Beauty and the Beast: A Review

Like so many Millennials, I cherish the special place Disney holds in my heart and in my childhood memories. I admit Beauty and the Beast was not an obsession of mine in the same way The Lion King or Aladdin were, but the classic music and beautiful artistry of the Disney animated movie certainly brings me back to a happy place from my childhood. I am both fond and protective of the franchise. Therefore, I was cautiously excited to learn there would be a live-action re-imagining of the tale starring none other than Emma Watson, an actor I also admired as a child.

She was everything I wanted to be

Overall Impressions

The 90’s kid in me couldn’t wait until this movie came out on DVD to watch it. I uncharacteristically splurged on an opening-weekend ticket, and what can I say? The movie surpassed my expectations.

Belle’s character in this reinventing of the tale is far less… problematic than in the original. Even as a child I always wondered why she for no reason at all hated her cute little French village, and why oh why would she fall in love with the beast without knowing he was really a man? In the 2017 remake, they do clear up a lot of the questions that seriously bothered me about the original, and take great efforts to make Belle less… well… useless. In this tale, she takes strides to improve life in the town, constructing her own sort of washing machine so she can teach a young girl to read while doing laundry. The villagers, not so progressive, are quick to put that to an end. Viewers do get a clear idea of Belle’s independent spirit that goes beyond a sulky teenager who dreams of “more than this provincial life.”

The musical numbers were wonderful and entertaining. I could tell Emma Watson’s voice was pretty well altered in sound editing, but I didn’t care. I’m no musician, and I’m actually impressed that I could even pick up on the auto-tuning in the first place because that’s how nearly tone deaf I am.

What surprised me the most is how the side characters really stole the show. I was left wanting more of Mrs. Potts, Cogsworth, Lumierre, etc. The love story of the movie for me was between the wardrobe and the piano. It was heart-warming and satisfying and funny- everything you want in a great romance.

Man, I liked her in the original too!

Speaking of side characters stealing the show, don’t even get me started on Gaston! Luke Evans was fantastic. The perfect blend of conceited and ruthless, and man did I enjoy his singing. I’d love to see Evans in more movies (preferably with Josh Gad, but I’ll get to that).

All in all, I recommend it for anyone who enjoyed the cartoon. They changed just enough to answer some questions and to successfully adapt it to a live-action without diminishing the spirit of the movie. It was pure magic!

About Lefou and Gaston

Ugh. This controversy is ridiculous.

When the first footage of Lefou and Gaston’s song in the pub was released, my first response was, “Oh, that make sense for him to be gay.” It was an obvious creative choice, as Gaston’s sidekick/henchman Lefou sings this catchy ode to Gaston’s manliness. My primary concern based on the original Disney adaptation was that Lefou would be a caricature of a gay man, teaching children that gay men are buffoons to be laughed at in film instead of just, I don’t know, regular freaking people like the rest of us.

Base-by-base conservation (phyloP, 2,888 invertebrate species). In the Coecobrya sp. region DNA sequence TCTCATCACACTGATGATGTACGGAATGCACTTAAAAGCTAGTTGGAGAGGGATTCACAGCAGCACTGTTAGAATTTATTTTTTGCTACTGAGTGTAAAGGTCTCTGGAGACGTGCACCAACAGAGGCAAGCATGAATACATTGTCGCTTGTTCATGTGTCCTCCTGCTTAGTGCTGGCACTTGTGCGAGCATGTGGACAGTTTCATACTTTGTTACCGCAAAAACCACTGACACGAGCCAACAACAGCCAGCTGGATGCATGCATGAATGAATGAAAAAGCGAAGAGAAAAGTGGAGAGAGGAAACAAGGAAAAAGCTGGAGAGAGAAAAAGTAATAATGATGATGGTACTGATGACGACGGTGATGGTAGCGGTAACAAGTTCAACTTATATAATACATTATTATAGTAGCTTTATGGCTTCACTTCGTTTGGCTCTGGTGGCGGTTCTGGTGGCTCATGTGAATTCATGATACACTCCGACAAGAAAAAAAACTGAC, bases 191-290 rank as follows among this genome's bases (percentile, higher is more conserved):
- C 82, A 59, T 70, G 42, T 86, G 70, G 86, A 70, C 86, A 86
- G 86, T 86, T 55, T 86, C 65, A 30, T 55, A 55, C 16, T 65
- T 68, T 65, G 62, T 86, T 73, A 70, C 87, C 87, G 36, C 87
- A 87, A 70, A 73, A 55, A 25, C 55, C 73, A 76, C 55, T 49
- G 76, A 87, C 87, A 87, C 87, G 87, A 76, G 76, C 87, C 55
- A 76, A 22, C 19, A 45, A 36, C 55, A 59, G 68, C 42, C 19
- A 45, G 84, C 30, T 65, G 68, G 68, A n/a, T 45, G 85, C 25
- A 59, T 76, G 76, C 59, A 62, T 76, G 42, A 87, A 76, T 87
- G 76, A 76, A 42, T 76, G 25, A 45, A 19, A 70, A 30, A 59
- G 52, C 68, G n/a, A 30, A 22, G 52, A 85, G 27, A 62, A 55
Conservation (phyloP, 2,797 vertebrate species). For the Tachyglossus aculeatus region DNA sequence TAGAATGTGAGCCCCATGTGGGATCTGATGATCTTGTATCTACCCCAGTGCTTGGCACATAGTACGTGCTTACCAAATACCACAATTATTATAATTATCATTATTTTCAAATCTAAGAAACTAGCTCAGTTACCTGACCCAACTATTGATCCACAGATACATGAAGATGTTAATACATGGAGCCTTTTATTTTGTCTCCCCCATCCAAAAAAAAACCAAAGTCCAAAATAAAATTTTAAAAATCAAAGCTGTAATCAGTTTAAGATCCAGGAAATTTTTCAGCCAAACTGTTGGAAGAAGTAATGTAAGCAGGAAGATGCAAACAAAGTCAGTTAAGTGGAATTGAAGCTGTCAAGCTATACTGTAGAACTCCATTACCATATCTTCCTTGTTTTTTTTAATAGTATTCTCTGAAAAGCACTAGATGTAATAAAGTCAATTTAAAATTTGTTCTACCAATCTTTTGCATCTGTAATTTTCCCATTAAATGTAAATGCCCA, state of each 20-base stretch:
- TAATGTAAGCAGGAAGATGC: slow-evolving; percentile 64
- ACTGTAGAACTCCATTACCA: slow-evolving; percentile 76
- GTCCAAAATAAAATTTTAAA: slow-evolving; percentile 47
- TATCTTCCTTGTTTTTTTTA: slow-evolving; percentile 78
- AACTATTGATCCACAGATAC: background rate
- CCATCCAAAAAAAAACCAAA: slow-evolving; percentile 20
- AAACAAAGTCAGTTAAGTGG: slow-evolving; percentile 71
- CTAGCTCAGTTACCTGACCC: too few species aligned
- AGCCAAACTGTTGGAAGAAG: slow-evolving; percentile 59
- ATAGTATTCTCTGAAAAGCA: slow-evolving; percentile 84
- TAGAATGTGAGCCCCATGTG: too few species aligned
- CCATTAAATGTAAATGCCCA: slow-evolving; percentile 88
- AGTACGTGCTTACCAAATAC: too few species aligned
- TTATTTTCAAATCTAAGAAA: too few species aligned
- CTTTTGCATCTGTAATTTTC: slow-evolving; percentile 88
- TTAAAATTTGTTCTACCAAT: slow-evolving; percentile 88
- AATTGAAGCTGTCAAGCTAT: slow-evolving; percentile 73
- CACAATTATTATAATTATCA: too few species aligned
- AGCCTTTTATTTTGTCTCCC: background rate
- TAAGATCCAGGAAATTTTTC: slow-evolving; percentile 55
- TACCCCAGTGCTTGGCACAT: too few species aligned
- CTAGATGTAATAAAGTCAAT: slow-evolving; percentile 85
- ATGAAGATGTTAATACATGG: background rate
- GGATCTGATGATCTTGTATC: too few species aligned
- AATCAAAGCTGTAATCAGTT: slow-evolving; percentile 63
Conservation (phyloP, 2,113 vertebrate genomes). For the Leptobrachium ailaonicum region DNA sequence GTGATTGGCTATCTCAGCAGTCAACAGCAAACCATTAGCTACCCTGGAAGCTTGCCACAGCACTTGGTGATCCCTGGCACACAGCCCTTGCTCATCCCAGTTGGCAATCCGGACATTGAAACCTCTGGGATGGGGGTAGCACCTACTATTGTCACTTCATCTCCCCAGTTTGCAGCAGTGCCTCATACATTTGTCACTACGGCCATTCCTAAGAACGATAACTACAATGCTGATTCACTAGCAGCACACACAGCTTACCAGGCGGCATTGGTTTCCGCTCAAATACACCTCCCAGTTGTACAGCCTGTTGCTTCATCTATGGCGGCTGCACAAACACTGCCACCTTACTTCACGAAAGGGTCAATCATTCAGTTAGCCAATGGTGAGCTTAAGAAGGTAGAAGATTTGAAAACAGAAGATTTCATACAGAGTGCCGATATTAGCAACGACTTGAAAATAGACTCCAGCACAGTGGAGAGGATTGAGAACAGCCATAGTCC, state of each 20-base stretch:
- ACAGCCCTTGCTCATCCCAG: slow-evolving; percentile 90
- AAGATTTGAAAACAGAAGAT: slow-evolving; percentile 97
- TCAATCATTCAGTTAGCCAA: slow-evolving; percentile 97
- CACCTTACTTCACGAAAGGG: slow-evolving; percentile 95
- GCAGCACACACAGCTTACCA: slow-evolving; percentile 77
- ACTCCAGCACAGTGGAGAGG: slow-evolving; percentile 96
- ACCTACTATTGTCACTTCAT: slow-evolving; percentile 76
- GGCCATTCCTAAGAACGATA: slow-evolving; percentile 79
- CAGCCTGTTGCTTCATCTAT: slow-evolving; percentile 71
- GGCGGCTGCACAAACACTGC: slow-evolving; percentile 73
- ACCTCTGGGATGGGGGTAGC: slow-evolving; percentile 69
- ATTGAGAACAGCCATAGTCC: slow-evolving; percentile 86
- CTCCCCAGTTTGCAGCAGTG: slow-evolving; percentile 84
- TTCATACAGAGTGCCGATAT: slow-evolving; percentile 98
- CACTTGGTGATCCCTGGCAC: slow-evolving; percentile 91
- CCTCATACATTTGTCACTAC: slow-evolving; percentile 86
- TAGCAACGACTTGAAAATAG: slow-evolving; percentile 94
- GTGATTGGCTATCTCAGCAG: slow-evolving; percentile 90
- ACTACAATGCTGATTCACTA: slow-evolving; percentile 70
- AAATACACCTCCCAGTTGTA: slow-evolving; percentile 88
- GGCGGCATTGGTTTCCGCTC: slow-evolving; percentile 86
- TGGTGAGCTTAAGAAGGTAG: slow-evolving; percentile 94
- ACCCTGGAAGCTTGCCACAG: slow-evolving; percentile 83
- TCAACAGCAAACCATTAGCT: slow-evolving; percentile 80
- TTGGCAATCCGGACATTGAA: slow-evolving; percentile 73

How did anyone NOT see the gay themes before?

Instead, I was pleased to see Josh Gad’s more nuanced performance as Lefou. Seriously, he was a sweet character with leagues more depth than the cartoon Lefou (Have you seen the cartoon? This character was awful in it). His affection for Gaston is obvious, as it always has been, but Gad’s performance adds a level of conscience and wistfulness to the character that makes him relatable. You finally understand why Lefou goes along with Gaston’s morally ambiguous choices, as Lefou is clearly trying to earn some level of affection from his blatantly abusive friend. It’s heartbreaking. When he does finally have a refreshing “aha” moment, dancing with another man at court at the very end of the movie in a quick shot, I am happy for him. He’s left Gaston behind and moved on to better company.

Do we have a long way to go as far as positive LGBT role models in the media? Oh yes. While Lefou is less clownish in this adaptation than the original, he is still representing a stereotype that I believe we will move past in the near future, when hopefully the sexuality of a character will become a non-issue in entertainment. When that day comes, I hope to see even more depth and fewer examples of stereotypical behavior from LGBT characters in movies. Until then, I embrace Lefou, all the parts of him that do and do not conform to his label as a gay man in a Disney movie. Baby steps, right?

Lefou tries to stop Gaston’s madness

I understand many people had different concerns when the director announced officially that Lefou would have an “exclusively gay moment” in the film. If you are concerned about your children viewing a film that does imply on several occasions that one endearing male side character may be attracted to other men, then fine. Don’t watch it. This movie will still make a lot of money without your business, and your children will have a hell of a time adjusting to the real world when they escape your talon-like hold on their naivete.

Nope, I’m not a parent. I’d like to think if I were, I would use this movie as a talking point to discuss my faith with my children, to talk about sexuality and the Bible and (most importantly) to talk to my kids about accepting and showing love to all people. This is a great movie to show that, as it contains much commentary on how to treat others with kindness.

But that’s just one Christian’s perspective.

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